In the ever-changing New York City skyline, one dual-tower residential skyscraper features a curious and highly uncommon attribute that warrants extra attention. Connecting the American Copper Buildings is the first new skybridge NYC has seen in 80 years. The three-story addition stretches 100 feet between the dancing buildings, 300 feet up from the ground. Inside, one finds a handful of unexpected attributes and design fit for such a spectacle. JDS Development Group partnered with SHoP Architects on the entire project and the only way the truly understand an attribute like the skybridge is to step inside—an experience we were lucky enough to have.
Before climbing to the 28th floor, however, it’s worth addressing other attributes in the residence. Some of the towers—the west, which has been open since March 2017 and the east, which will open this spring—has already begun to patina lightly, a product of their copper-clad facade and an exciting continued development. One structure rises 41 stories, the other 48—each with a four degree kink. There are seven different sizes of patterned, punched windows lending a truly distinct exterior. And its united form seems to shape-shift from different angles; slender in parts and sturdy in others. It’s eye-catching and makes for an eccentric addition to the East River waterfront, which has of late been developed at a much faster pace on the Brooklyn side.
Function led to invention here. Zoning wouldn’t allow the developers to connect the two buildings at grade. Creating two separate buildings—with two separate systems—was cost prohibitive. The solution became a skybridge. Traditionally, a walkway between residences and commercial spaces, or the connective tissue between offices, the skybridge has faded from city architecture over the years, with some last standouts being removed because of maintenance costs. This one, however, has something more afoot and longevity innately set.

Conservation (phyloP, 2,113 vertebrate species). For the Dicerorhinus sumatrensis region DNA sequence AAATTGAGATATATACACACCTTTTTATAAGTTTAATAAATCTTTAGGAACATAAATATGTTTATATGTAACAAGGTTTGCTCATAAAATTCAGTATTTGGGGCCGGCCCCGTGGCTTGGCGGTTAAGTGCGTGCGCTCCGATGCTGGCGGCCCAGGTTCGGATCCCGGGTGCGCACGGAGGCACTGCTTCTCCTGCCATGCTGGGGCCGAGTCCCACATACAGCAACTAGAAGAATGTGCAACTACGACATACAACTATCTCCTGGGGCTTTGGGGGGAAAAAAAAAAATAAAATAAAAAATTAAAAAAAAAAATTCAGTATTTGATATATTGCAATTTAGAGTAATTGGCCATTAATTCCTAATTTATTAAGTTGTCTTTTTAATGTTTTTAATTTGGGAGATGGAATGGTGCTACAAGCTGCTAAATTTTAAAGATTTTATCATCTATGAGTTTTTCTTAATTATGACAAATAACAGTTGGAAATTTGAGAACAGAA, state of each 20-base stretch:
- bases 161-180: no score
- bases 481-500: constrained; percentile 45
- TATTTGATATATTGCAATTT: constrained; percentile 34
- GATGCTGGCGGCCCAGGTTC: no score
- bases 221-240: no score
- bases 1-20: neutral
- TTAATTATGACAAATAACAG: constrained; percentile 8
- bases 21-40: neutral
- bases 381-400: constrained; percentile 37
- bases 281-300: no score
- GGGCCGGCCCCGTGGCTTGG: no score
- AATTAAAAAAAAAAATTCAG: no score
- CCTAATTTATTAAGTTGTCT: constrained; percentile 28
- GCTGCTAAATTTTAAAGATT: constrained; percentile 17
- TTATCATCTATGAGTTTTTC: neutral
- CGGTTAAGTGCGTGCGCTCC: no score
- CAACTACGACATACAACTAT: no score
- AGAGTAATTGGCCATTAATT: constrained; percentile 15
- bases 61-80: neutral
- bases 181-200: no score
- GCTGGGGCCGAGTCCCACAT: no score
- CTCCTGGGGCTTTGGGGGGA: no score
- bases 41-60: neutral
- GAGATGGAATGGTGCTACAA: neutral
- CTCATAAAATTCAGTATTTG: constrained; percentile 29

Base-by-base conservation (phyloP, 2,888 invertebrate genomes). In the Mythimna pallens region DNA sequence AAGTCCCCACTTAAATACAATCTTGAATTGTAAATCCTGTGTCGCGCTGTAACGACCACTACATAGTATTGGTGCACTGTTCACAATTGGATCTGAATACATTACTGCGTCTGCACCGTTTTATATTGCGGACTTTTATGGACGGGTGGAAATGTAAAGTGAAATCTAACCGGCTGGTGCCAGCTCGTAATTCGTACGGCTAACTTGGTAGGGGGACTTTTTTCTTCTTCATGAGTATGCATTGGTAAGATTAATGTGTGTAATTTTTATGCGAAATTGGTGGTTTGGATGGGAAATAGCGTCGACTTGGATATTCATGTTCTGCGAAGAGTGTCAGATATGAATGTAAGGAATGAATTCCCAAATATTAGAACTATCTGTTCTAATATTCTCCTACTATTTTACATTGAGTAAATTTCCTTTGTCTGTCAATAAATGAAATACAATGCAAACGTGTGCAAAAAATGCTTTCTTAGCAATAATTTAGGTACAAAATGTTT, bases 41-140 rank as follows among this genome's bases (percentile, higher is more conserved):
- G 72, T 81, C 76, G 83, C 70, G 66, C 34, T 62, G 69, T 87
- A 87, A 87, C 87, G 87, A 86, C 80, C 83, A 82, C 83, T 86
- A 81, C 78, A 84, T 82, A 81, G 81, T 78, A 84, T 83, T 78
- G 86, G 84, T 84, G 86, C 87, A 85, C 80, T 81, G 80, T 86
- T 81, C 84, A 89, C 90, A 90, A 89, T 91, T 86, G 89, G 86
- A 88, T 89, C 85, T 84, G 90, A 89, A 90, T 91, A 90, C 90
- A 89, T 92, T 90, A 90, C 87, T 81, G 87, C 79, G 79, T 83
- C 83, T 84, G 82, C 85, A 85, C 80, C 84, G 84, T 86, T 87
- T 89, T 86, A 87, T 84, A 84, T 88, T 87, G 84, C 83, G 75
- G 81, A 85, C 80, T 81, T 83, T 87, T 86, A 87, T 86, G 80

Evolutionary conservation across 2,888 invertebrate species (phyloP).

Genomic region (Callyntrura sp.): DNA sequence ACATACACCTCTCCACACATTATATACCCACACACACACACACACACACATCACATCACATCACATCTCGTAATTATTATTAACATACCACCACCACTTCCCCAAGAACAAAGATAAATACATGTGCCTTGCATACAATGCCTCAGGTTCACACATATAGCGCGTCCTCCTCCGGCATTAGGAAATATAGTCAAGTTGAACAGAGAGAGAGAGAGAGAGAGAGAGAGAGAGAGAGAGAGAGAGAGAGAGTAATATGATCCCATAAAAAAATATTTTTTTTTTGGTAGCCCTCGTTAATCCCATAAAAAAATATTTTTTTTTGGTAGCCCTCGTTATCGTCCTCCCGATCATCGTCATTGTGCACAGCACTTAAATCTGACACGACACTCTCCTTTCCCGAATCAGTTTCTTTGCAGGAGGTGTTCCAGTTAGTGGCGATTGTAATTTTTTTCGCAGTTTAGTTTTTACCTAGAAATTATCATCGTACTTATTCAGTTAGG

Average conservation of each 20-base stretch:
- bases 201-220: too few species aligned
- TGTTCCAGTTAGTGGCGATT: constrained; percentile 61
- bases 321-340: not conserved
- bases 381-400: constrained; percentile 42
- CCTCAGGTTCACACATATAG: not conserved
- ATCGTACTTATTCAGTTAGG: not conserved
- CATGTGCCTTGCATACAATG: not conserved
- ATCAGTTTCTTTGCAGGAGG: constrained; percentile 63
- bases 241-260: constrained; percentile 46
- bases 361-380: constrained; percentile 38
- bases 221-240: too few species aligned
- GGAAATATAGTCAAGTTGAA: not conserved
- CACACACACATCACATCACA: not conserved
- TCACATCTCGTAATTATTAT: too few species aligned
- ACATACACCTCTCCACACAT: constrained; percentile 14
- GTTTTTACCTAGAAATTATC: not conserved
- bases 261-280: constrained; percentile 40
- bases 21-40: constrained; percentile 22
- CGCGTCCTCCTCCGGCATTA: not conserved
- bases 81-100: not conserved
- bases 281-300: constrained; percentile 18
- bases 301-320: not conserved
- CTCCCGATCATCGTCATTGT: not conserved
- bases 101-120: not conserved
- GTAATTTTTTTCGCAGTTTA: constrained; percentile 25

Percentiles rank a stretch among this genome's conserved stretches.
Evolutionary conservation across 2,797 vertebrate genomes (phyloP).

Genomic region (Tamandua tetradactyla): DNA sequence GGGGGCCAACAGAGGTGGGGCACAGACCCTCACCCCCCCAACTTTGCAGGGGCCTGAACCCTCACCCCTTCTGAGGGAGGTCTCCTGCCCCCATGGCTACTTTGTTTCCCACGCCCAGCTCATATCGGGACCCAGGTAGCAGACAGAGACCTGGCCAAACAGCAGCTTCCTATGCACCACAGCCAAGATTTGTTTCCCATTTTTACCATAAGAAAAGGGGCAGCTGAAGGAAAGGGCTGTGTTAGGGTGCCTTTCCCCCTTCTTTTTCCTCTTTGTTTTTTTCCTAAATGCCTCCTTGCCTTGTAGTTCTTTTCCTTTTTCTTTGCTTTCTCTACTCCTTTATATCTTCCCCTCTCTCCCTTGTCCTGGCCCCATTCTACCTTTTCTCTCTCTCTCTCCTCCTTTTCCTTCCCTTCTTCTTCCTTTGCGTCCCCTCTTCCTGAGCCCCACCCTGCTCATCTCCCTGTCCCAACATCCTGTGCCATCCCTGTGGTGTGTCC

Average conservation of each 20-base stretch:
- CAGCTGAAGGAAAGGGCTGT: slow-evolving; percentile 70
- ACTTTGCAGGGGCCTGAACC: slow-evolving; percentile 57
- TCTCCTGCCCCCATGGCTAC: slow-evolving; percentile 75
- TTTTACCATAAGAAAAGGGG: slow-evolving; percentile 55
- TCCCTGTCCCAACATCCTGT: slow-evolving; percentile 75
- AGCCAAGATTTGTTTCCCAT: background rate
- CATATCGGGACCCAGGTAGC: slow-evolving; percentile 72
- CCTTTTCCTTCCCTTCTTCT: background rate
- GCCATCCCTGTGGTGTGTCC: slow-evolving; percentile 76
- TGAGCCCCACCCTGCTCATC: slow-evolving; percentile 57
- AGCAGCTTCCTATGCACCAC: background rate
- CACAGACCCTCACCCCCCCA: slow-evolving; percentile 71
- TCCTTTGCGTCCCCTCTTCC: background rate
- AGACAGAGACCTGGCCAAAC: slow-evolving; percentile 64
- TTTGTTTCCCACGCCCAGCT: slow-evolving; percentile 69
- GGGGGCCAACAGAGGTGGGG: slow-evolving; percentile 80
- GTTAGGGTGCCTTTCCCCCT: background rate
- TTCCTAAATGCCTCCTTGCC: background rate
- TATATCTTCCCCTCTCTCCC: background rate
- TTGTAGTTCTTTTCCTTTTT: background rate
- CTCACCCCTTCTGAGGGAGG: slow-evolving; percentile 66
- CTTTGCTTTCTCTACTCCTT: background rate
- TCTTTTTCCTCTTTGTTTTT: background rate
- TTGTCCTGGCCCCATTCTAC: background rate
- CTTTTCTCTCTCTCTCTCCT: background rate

Perhaps surprisingly, the top of the skybridge offers just three private outdoor spaces for residents—yielding views of the river on one side and the city on the other. One on floor inside, there’s one of the most talked about amenities in the real estate market: a 75-foot indoor lap pool that literally lets users swim from one building to the other. There’s something novel about the idea, but experiencing it underscores the fact that this is a luxury rental where excitement was taken into consideration. The lap pool is accompanied by a whirlpool hot tub and a Turkish-style hamman with a plunge pool. SHoP also did the interiors and their use of chevron patterning appears in the pool and one level above in the residents’ lounge, where textures and bright colors play with the natural light. And all furnishings were selected by k&co.
This lounge plays host to a bar, as well as a catering kitchen, juice bar and more. Uniting the indoor floors is Copper Tone—a double-height fitness center. There are dozens of machines, placed before stunning city views, and a rock wall extending between two floors. All of it is managed by La Palestra. From yoga to massages and private studio spaces, they can be procured on site in the skybridge.
Some may be turned off by the idea of another luxury rental in the city, but American Copper lends something special to the skyline. And while regular rates are standard for what’s being offered ($3,650 for studios, $4,800 for one bedrooms, and $6,750 for two bedrooms) the building is a part of the 80/20 Housing Program—and potentially accessible to those who dream of it via the housing lottery.
Images by Max Touhey